In particular, Brian makes the point of understanding the specifics of your “conversion marketing stack,” the ordered set of steps that lead to successful conversion. One of the central elements is content, and this applies to your involvement on the social Web: what content are you creating, who is it for, and what is the action that you expect as a result of interest in that content? Take the time to map out your conversion path, and then design your content so that it drives the traffic you really want.
For many businesses, Facebook has specific relevance, so let’s look at how this idea of connecting the source and conversion might play out in this context, and specifically at the combination of Facebook’s ad platform and a well-designed business page. If you’re wondering what “well-designed” really means, Mari Smith provides straightforward advice that shows you “the what” and “the how.” Note that again conversion planning is part of the process that Mari lays out.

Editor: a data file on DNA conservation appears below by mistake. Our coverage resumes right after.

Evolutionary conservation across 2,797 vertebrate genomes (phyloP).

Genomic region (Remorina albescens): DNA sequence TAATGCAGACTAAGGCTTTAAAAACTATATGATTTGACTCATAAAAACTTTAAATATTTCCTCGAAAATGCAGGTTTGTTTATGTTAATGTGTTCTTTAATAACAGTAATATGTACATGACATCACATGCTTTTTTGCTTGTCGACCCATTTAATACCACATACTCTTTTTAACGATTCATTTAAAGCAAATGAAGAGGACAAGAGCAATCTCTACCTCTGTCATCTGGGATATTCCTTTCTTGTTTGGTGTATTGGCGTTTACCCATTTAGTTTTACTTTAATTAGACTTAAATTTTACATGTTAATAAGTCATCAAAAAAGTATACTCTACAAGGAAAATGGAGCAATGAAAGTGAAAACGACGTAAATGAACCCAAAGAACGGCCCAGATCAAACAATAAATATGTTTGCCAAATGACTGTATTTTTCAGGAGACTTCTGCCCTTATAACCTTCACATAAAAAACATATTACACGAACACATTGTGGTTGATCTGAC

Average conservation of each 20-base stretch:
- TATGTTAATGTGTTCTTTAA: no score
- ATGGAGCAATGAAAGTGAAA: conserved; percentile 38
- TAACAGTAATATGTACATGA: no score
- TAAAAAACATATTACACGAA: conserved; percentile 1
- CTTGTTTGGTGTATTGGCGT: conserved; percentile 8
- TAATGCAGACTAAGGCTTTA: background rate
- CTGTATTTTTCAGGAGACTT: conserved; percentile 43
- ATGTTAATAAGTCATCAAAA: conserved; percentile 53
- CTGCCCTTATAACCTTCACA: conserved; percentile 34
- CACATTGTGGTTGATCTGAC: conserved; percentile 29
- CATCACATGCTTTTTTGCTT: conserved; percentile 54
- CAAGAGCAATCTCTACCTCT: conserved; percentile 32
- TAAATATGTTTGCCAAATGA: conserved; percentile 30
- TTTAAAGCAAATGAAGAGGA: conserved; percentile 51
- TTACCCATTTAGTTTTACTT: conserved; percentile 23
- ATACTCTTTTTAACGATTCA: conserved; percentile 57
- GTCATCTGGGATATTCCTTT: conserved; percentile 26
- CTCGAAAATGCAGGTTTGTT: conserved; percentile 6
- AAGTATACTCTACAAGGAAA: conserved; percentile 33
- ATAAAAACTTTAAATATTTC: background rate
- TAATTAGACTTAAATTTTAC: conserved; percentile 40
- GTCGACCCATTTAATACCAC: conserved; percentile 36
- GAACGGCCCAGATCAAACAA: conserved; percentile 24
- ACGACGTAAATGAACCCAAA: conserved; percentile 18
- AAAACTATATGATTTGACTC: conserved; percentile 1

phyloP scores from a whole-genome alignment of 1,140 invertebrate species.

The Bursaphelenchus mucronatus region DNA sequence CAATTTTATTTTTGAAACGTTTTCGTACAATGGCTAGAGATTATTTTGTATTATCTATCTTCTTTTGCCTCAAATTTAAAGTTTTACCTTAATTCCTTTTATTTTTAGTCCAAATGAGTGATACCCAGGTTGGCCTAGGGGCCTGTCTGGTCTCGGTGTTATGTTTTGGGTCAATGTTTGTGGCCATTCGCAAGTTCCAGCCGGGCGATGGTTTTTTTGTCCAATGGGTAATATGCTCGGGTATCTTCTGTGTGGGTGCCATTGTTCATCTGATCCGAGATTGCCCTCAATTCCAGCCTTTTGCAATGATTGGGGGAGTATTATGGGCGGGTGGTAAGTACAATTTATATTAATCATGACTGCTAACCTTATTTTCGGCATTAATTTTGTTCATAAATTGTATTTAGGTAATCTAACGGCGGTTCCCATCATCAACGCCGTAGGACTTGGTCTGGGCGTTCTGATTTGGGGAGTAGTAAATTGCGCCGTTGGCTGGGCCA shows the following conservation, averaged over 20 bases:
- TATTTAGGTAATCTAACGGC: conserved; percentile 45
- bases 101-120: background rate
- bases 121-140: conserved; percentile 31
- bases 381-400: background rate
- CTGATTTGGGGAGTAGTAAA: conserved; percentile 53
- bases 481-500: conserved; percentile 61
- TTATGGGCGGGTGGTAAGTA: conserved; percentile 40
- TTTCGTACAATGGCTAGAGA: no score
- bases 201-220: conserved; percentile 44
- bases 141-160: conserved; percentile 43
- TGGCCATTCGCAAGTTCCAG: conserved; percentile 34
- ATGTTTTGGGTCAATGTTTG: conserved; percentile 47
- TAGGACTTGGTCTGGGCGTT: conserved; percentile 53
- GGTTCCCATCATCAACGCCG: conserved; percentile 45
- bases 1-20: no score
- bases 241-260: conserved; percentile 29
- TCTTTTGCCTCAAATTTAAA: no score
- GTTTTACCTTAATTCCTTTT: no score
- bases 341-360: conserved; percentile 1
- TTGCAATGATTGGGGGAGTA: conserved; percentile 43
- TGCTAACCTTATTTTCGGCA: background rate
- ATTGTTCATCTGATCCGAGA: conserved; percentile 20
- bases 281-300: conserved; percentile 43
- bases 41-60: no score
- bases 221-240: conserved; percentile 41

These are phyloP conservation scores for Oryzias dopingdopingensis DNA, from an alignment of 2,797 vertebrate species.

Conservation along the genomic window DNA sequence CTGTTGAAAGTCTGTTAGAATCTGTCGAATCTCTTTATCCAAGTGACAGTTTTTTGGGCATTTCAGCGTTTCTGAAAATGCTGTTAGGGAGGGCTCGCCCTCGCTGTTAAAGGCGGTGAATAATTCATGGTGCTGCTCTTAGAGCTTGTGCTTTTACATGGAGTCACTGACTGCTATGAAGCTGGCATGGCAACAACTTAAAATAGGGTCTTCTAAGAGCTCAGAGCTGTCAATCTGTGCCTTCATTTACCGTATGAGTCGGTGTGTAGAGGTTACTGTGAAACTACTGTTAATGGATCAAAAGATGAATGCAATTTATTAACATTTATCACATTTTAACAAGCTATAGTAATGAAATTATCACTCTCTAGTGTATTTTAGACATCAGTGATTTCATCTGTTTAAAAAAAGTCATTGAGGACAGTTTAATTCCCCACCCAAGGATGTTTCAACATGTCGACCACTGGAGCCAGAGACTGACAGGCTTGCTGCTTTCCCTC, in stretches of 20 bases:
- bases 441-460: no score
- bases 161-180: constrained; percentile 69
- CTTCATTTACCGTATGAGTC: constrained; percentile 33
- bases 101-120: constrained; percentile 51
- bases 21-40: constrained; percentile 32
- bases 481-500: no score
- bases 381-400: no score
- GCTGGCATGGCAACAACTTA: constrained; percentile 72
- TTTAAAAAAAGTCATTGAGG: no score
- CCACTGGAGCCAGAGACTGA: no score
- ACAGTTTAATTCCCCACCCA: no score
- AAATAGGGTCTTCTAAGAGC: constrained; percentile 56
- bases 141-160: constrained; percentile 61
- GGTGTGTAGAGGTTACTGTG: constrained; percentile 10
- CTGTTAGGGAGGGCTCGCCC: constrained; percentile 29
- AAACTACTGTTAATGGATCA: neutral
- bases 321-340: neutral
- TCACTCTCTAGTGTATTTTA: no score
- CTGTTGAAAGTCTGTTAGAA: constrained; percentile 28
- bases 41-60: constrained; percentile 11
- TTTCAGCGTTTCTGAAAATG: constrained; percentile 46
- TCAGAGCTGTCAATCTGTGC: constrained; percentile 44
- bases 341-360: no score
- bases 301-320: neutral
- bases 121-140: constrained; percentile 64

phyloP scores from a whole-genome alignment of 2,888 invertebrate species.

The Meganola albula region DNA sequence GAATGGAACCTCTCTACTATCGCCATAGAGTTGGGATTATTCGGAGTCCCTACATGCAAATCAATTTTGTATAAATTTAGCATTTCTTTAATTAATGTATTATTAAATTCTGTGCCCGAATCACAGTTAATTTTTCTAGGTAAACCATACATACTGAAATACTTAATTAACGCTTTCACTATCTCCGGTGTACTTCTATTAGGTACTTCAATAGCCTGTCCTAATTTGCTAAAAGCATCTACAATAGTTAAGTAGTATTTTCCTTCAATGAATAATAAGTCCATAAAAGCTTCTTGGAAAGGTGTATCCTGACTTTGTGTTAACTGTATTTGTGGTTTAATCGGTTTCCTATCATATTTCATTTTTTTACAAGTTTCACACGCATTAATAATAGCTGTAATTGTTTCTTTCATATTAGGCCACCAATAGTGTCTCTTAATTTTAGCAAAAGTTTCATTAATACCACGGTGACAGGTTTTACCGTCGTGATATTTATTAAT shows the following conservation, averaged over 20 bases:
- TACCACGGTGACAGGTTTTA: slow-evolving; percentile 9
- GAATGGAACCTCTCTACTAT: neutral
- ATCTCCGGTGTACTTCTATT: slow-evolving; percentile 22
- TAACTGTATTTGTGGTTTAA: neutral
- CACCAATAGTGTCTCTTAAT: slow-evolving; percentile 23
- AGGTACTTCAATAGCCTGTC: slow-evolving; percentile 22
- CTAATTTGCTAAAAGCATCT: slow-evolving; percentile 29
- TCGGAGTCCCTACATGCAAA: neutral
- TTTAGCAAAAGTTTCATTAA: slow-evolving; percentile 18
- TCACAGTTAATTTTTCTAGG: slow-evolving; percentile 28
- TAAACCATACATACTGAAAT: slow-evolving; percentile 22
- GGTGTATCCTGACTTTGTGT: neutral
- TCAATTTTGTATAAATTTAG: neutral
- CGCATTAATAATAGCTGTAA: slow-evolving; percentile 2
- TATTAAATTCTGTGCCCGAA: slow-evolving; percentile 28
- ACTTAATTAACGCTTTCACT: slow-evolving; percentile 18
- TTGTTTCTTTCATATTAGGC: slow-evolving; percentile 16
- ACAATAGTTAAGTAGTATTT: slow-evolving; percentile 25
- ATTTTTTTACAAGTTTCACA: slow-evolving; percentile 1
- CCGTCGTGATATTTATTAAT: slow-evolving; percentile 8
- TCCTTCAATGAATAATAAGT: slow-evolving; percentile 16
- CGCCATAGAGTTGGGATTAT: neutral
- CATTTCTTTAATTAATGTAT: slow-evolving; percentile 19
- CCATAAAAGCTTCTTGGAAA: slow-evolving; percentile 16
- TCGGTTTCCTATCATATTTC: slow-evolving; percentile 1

To connect your conversion process with your business presence, Facebook provides an excellent set of starting tools: you’ll find the complete set of Facebook plug-ins and notes on how to implement them in the Facebook Developers section of the site. From the now-common “share” button to the more recent “Like” button and other plug-ins, Facebook offers a set of connecting technologies that make it simple for people visiting your site to see who among their friends also likes the content they are viewing right now. This provides an automated, meaningful indication to your visitor’s Facebook friends that these friends like this content as well. The impact is dramatic given the power of the typical social graph for Facebook members.